Speaking from a written or printed document that contains the entirety of a speech is known as manuscript delivery. Manuscript delivery can be the best choice when a speech has complicated information and/or the contents of the speech are going to be quoted or published. A manuscript speech may also be appropriate at a more formal affair (like a funeral) when your speech must be said exactly as written in order to convey the proper emotion or decorum the situation deserves. Despite the fact that most novice speakers are not going to find themselves in that situation, many are drawn to this delivery method because of the security they feel with having everything they’re going to say in front of them. Unfortunately, the security of having every word you want to say at your disposal translates to a poorly delivered and unengaging speech. Unless the speaker has rehearsed the reading as a complete performance animated with vocal expression and gestures (well-known authors often do this for book readings), the presentation tends to be dull. Keeping one’s eyes glued to the script prevents eye contact with the audience. For this kind of “straight” manuscript speech to hold the audience's attention, the audience must be already interested in the message and speaker before the delivery begins. 

    It is worth noting that professional speakers, actors, news reporters, and politicians often read from an autocue device, such as a teleprompter, especially when appearing on television, where eye contact with the camera is crucial. Almost all politicians who give televised addresses use teleprompters. In Figure \(\PageIndex{2}\) “President Obama’s Teleprompter System”, you can see President Obama’s teleprompter system.

    Figure \(\PageIndex{2}\): President Obama’s Teleprompter System. Newscasters and politicians frequently use teleprompters so they can use manuscript delivery but still engage with the audience. Wikimedia Commons – CC BY-SA 2.0.

    You may not even notice them, as the technology has improved to give the illusion that a speaker is engaged with the audience and delivering a speech from memory. The Plexiglas sheets on poles that surround the president during the inauguration and State of the Union addresses are cleverly hidden teleprompters. Even these useful devices can fail. A quick search for “teleprompter fail” on YouTube will yield many examples of politicians and newscasters who probably wish they had a paper backup of their speech. Since most of us will likely not have opportunities to speak using a teleprompter, great care should be taken to ensure that the delivery is effective. Success in this medium depends on two factors: (1) the speaker is already an accomplished public speaker who has learned to use a conversational tone while delivering a prepared script, and (2) the speech is written in a style that sounds conversational and in spoken rather than written, edited English, for example, with shorter sentences and clearer transitions. To make the delivery seem more natural, print the speech out in a larger-than-typical font, triple-space between lines so you can easily find your place, use heavier-than-normal paper so it’s easy to pick up and turn the pages as needed, and use a portfolio so you can carry the manuscript securely.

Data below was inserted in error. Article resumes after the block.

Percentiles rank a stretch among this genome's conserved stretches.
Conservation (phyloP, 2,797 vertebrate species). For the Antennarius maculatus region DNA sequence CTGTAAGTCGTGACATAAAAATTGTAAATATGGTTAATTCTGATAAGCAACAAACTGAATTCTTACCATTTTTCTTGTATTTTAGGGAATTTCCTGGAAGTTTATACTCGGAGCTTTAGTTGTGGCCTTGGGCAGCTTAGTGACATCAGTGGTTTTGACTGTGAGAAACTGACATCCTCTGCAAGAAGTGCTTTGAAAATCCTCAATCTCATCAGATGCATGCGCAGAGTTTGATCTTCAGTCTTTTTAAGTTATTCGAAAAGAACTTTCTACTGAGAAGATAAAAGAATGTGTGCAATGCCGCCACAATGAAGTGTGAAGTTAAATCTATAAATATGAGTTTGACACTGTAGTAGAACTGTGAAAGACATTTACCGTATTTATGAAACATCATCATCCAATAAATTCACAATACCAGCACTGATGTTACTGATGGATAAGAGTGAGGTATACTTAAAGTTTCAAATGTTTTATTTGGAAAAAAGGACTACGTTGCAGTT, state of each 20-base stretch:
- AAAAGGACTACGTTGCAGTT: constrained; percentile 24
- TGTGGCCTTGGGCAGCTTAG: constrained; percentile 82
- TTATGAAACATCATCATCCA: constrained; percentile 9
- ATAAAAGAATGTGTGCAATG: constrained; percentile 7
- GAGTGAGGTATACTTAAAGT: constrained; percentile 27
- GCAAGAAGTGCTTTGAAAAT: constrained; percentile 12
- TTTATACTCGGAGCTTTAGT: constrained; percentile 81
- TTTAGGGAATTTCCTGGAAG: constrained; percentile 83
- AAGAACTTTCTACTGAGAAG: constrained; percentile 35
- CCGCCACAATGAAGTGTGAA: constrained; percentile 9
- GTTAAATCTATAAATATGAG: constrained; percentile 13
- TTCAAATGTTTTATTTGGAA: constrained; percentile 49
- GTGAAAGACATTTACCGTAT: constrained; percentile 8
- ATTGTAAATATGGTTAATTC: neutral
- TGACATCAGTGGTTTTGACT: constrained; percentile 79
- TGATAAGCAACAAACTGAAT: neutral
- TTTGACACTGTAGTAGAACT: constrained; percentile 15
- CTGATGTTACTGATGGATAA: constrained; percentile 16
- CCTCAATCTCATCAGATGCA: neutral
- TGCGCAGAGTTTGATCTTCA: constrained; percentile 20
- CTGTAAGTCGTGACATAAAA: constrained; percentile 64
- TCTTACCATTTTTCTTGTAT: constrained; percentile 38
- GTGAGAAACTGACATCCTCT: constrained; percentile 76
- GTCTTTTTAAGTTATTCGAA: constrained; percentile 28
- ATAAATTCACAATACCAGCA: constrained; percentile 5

For the purposes of your public speaking class, you will not be encouraged to read your speech. Again we note that you will be asked to give an extemporaneous presentation.

    Memorized Speaking

    Memorized speaking is the exact recitation of a written message that the speaker has committed to memory. Actors, of course, recite from memory whenever they perform from a script. The advantage of memorization is that it enables the speaker to maintain eye contact with the audience throughout the speech. Being free of notes means that you can move freely around the stage and use your hands to make gestures. If your speech uses visual aids, this freedom is even more of an advantage. However, when a speaker's anxiety level spikes at the beginning of their speech and their minds go blank for a minute, many admit they should have chosen a different delivery method. When using any of the other delivery methods, speakers still need to rely on their memory. An impromptu speaker must recall facts or experiences related to their topic, and speakers using a manuscript want to have some of their content memorized so they do not read their entire speech to their audience. The problem with memorized delivery overall is that it puts too much responsibility on our memory, which we all know from experience is fallible.

    When memorizing, most people use rote memorization techniques, which entail reading and then reciting something over and over until it is committed to memory. One major downfall of this technique is its effect on your speaking rate. When we memorize this way, we end up going over the early parts of a speech many more times than the later parts. As you memorize one sentence, you add on another, and so on. Unless you also plan and memorize every vocal cue (the subtle but meaningful variations in speech delivery, which can include the use of pitch, tone, volume, and pace), gesture, and facial expression, your presentation will be flat and uninteresting, and even the most fascinating topic will suffer. You might end up speaking in a monotone or a sing-song repetitive delivery pattern. You might also present your speech in a rapid “machine-gun” style that fails to emphasize the most important points.